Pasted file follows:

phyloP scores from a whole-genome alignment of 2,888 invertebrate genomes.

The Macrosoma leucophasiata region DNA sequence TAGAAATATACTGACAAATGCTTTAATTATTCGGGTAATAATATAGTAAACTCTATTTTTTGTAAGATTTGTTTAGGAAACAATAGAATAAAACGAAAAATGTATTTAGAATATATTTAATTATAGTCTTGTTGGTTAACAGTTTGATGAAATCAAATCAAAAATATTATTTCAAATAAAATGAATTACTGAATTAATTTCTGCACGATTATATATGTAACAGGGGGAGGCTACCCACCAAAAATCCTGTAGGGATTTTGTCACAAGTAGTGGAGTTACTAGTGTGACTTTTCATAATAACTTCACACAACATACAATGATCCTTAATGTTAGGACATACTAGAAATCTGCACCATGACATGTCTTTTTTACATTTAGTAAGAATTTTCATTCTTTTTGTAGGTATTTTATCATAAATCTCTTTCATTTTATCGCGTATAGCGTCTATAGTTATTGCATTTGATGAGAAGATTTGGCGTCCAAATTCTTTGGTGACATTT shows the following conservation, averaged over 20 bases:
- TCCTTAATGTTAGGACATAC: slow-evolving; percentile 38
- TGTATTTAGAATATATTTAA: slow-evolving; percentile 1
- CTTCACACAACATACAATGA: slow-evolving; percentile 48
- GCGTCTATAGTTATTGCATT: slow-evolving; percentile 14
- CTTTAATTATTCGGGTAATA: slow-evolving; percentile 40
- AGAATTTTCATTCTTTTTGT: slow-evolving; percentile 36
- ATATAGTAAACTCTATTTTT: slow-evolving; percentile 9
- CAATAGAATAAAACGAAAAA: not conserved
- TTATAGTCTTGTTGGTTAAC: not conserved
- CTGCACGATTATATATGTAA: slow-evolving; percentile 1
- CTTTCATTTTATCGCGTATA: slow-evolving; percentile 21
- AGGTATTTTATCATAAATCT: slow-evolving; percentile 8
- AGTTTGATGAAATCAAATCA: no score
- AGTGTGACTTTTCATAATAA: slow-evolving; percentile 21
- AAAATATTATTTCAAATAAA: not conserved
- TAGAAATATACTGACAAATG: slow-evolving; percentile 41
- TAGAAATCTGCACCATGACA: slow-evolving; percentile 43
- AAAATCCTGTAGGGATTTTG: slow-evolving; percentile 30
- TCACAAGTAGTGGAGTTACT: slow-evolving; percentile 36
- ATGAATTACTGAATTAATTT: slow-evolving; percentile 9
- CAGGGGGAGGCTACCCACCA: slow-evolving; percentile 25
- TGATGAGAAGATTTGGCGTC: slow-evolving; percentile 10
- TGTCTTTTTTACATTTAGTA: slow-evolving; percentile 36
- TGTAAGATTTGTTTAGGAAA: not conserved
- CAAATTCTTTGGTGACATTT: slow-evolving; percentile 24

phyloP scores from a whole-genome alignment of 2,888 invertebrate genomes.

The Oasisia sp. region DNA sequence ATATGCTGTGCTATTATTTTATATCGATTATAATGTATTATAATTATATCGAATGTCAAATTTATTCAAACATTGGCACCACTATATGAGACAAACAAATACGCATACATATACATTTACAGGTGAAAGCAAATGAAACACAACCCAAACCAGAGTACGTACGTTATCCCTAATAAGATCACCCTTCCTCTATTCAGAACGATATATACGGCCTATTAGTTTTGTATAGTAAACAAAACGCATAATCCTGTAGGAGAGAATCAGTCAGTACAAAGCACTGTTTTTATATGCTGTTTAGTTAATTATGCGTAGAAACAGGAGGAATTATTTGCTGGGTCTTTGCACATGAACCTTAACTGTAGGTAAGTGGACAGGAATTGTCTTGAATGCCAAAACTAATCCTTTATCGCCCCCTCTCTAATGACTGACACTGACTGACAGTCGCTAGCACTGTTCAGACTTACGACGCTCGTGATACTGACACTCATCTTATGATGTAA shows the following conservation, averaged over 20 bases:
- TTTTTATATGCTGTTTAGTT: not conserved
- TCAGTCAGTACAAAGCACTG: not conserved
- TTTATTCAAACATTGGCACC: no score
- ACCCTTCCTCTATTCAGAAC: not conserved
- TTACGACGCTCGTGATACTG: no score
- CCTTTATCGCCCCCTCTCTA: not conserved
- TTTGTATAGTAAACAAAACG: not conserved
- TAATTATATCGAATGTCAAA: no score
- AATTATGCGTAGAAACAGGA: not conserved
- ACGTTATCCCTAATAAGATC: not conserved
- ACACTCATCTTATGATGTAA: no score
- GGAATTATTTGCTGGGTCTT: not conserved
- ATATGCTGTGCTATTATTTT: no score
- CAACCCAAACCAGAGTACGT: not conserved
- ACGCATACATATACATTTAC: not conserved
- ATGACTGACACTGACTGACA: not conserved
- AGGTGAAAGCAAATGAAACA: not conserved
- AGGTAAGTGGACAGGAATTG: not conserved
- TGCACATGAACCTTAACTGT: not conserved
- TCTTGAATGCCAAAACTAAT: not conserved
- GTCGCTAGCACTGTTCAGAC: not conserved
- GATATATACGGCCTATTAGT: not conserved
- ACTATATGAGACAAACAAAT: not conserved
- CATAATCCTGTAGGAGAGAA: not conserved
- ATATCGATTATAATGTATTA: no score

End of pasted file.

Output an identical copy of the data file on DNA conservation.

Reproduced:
phyloP scores from a whole-genome alignment of 2,888 invertebrate genomes.

The Macrosoma leucophasiata region DNA sequence TAGAAATATACTGACAAATGCTTTAATTATTCGGGTAATAATATAGTAAACTCTATTTTTTGTAAGATTTGTTTAGGAAACAATAGAATAAAACGAAAAATGTATTTAGAATATATTTAATTATAGTCTTGTTGGTTAACAGTTTGATGAAATCAAATCAAAAATATTATTTCAAATAAAATGAATTACTGAATTAATTTCTGCACGATTATATATGTAACAGGGGGAGGCTACCCACCAAAAATCCTGTAGGGATTTTGTCACAAGTAGTGGAGTTACTAGTGTGACTTTTCATAATAACTTCACACAACATACAATGATCCTTAATGTTAGGACATACTAGAAATCTGCACCATGACATGTCTTTTTTACATTTAGTAAGAATTTTCATTCTTTTTGTAGGTATTTTATCATAAATCTCTTTCATTTTATCGCGTATAGCGTCTATAGTTATTGCATTTGATGAGAAGATTTGGCGTCCAAATTCTTTGGTGACATTT shows the following conservation, averaged over 20 bases:
- TCCTTAATGTTAGGACATAC: slow-evolving; percentile 38
- TGTATTTAGAATATATTTAA: slow-evolving; percentile 1
- CTTCACACAACATACAATGA: slow-evolving; percentile 48
- GCGTCTATAGTTATTGCATT: slow-evolving; percentile 14
- CTTTAATTATTCGGGTAATA: slow-evolving; percentile 40
- AGAATTTTCATTCTTTTTGT: slow-evolving; percentile 36
- ATATAGTAAACTCTATTTTT: slow-evolving; percentile 9
- CAATAGAATAAAACGAAAAA: not conserved
- TTATAGTCTTGTTGGTTAAC: not conserved
- CTGCACGATTATATATGTAA: slow-evolving; percentile 1
- CTTTCATTTTATCGCGTATA: slow-evolving; percentile 21
- AGGTATTTTATCATAAATCT: slow-evolving; percentile 8
- AGTTTGATGAAATCAAATCA: no score
- AGTGTGACTTTTCATAATAA: slow-evolving; percentile 21
- AAAATATTATTTCAAATAAA: not conserved
- TAGAAATATACTGACAAATG: slow-evolving; percentile 41
- TAGAAATCTGCACCATGACA: slow-evolving; percentile 43
- AAAATCCTGTAGGGATTTTG: slow-evolving; percentile 30
- TCACAAGTAGTGGAGTTACT: slow-evolving; percentile 36
- ATGAATTACTGAATTAATTT: slow-evolving; percentile 9
- CAGGGGGAGGCTACCCACCA: slow-evolving; percentile 25
- TGATGAGAAGATTTGGCGTC: slow-evolving; percentile 10
- TGTCTTTTTTACATTTAGTA: slow-evolving; percentile 36
- TGTAAGATTTGTTTAGGAAA: not conserved
- CAAATTCTTTGGTGACATTT: slow-evolving; percentile 24

phyloP scores from a whole-genome alignment of 2,888 invertebrate genomes.

The Oasisia sp. region DNA sequence ATATGCTGTGCTATTATTTTATATCGATTATAATGTATTATAATTATATCGAATGTCAAATTTATTCAAACATTGGCACCACTATATGAGACAAACAAATACGCATACATATACATTTACAGGTGAAAGCAAATGAAACACAACCCAAACCAGAGTACGTACGTTATCCCTAATAAGATCACCCTTCCTCTATTCAGAACGATATATACGGCCTATTAGTTTTGTATAGTAAACAAAACGCATAATCCTGTAGGAGAGAATCAGTCAGTACAAAGCACTGTTTTTATATGCTGTTTAGTTAATTATGCGTAGAAACAGGAGGAATTATTTGCTGGGTCTTTGCACATGAACCTTAACTGTAGGTAAGTGGACAGGAATTGTCTTGAATGCCAAAACTAATCCTTTATCGCCCCCTCTCTAATGACTGACACTGACTGACAGTCGCTAGCACTGTTCAGACTTACGACGCTCGTGATACTGACACTCATCTTATGATGTAA shows the following conservation, averaged over 20 bases:
- TTTTTATATGCTGTTTAGTT: not conserved
- TCAGTCAGTACAAAGCACTG: not conserved
- TTTATTCAAACATTGGCACC: no score
- ACCCTTCCTCTATTCAGAAC: not conserved
- TTACGACGCTCGTGATACTG: no score
- CCTTTATCGCCCCCTCTCTA: not conserved
- TTTGTATAGTAAACAAAACG: not conserved
- TAATTATATCGAATGTCAAA: no score
- AATTATGCGTAGAAACAGGA: not conserved
- ACGTTATCCCTAATAAGATC: not conserved
- ACACTCATCTTATGATGTAA: no score
- GGAATTATTTGCTGGGTCTT: not conserved
- ATATGCTGTGCTATTATTTT: no score
- CAACCCAAACCAGAGTACGT: not conserved
- ACGCATACATATACATTTAC: not conserved
- ATGACTGACACTGACTGACA: not conserved
- AGGTGAAAGCAAATGAAACA: not conserved
- AGGTAAGTGGACAGGAATTG: not conserved
- TGCACATGAACCTTAACTGT: not conserved
- TCTTGAATGCCAAAACTAAT: not conserved
- GTCGCTAGCACTGTTCAGAC: not conserved
- GATATATACGGCCTATTAGT: not conserved
- ACTATATGAGACAAACAAAT: not conserved
- CATAATCCTGTAGGAGAGAA: not conserved
- ATATCGATTATAATGTATTA: no score